David Prosser: Gartmore sets a shocking example

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The Independent Online

Outlook One of the reasons bank bosses ran the financial system into the ground over the decade to 2007 was their masters did not stop them from doing so. Institutional investors, the owners of the banks, failed to wield their influence in the boardroom, standing idly by as executives made a string of bad decisions. They also, of course,voted in favour of the remuneration packages that saw bankers rewarded despite the damage.

Sir David Walker, the former banking executive, made exactly this point in a hard-hitting report published in November 2009, calling for shareholders in our leading banks to be much tougher on executives – to get to grips with some pretty basic principles of corporate governance, in other words.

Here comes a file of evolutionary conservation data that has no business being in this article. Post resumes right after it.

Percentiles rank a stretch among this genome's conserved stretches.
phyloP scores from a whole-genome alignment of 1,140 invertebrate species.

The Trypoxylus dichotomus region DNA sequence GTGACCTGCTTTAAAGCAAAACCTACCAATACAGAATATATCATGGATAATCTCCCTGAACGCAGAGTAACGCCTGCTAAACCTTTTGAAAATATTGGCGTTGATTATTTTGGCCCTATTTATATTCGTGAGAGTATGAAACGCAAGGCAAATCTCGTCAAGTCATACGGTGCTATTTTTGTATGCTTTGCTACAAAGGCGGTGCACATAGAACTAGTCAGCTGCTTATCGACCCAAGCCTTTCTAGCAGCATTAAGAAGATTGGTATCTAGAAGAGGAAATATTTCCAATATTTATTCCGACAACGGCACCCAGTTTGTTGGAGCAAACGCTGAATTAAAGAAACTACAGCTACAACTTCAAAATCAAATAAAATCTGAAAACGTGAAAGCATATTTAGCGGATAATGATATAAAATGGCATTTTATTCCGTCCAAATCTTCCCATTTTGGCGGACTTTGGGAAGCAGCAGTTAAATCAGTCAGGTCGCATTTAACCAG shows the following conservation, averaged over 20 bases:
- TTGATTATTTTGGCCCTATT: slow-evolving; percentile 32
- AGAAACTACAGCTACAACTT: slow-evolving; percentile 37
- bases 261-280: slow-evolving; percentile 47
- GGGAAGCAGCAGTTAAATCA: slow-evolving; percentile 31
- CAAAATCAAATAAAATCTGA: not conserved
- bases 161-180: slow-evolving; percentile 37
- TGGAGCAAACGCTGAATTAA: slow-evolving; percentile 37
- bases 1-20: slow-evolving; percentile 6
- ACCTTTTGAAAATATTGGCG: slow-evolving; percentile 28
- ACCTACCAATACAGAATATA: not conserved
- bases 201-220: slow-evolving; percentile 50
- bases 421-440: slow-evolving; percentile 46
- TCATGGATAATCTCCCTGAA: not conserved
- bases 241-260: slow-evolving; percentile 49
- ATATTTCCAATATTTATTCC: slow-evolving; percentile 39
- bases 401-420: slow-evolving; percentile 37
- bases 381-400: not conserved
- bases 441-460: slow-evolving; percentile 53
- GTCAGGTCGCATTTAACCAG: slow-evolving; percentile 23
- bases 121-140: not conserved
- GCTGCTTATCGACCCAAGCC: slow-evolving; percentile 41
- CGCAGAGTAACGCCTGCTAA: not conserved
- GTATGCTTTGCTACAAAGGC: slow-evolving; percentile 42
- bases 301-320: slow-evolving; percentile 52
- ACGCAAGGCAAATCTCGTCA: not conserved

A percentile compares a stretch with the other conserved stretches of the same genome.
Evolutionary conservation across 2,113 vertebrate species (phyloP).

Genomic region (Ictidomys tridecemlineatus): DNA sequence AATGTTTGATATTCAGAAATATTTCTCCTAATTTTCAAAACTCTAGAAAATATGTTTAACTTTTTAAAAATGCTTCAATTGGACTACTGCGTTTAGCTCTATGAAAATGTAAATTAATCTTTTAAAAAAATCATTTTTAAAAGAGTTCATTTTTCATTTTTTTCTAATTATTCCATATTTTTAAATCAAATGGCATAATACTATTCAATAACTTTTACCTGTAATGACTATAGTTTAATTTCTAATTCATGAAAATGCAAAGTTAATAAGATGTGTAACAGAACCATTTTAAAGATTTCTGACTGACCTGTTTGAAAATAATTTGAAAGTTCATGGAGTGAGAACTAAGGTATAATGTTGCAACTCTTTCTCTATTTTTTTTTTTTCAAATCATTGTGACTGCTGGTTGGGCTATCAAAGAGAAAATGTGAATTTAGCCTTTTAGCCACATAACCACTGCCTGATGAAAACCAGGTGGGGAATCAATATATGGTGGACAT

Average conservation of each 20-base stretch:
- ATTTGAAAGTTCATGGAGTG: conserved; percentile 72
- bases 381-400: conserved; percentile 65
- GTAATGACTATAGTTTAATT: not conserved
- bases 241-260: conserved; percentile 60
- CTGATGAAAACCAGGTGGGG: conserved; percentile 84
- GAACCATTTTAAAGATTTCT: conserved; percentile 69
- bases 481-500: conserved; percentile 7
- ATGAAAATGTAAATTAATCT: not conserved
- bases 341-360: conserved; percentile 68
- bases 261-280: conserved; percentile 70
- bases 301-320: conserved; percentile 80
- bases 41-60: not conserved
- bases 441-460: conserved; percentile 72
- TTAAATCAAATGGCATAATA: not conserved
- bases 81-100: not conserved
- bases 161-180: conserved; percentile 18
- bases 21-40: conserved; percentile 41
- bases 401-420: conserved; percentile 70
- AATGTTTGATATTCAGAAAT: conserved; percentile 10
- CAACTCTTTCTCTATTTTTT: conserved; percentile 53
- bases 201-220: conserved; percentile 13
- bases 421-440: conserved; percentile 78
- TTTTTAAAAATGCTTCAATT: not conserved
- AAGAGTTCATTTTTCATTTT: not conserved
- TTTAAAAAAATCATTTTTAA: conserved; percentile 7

There is just one catch. It does not make sense for those in charge at our big institutional investors to make a fuss at the companies in which they hold stakes if they are themselves guilty of the sort of thing they are supposed to be stamping out.

That brings us to Jeff Meyer, the outgoing chief executive of Gartmore, who, we reveal today, is walking away from the fund manager with a pay-off of £5m.

Had Mr Meyer's stewardship of Gartmore been acclaimed a universal success, this pay-off would still be a poor show since it contravenes corporate governance guidelines on golden goodbyes.

It is, however, fair to say that the Gartmore boss has his detractors – not least amongst those who coughed up 220p for each of the fund manager's shares when it floated a year ago, only to see the company recommend an offer from Henderson worth around 92p a share yesterday.

There are a number of reasons why Gartmore has performed so poorly since its flotation, a good number of which cannot be laid directly at the door of Meyer. Still, when investors have fared so badly, it cannot be reasonable or appropriate for the chief executive to do so well, whatever his contract has to say on the matter.

As for the banking sector, those who want to see higher standards of governance can only hope that the attitude of institutional investors turns out to be "Do as we say, not as we do".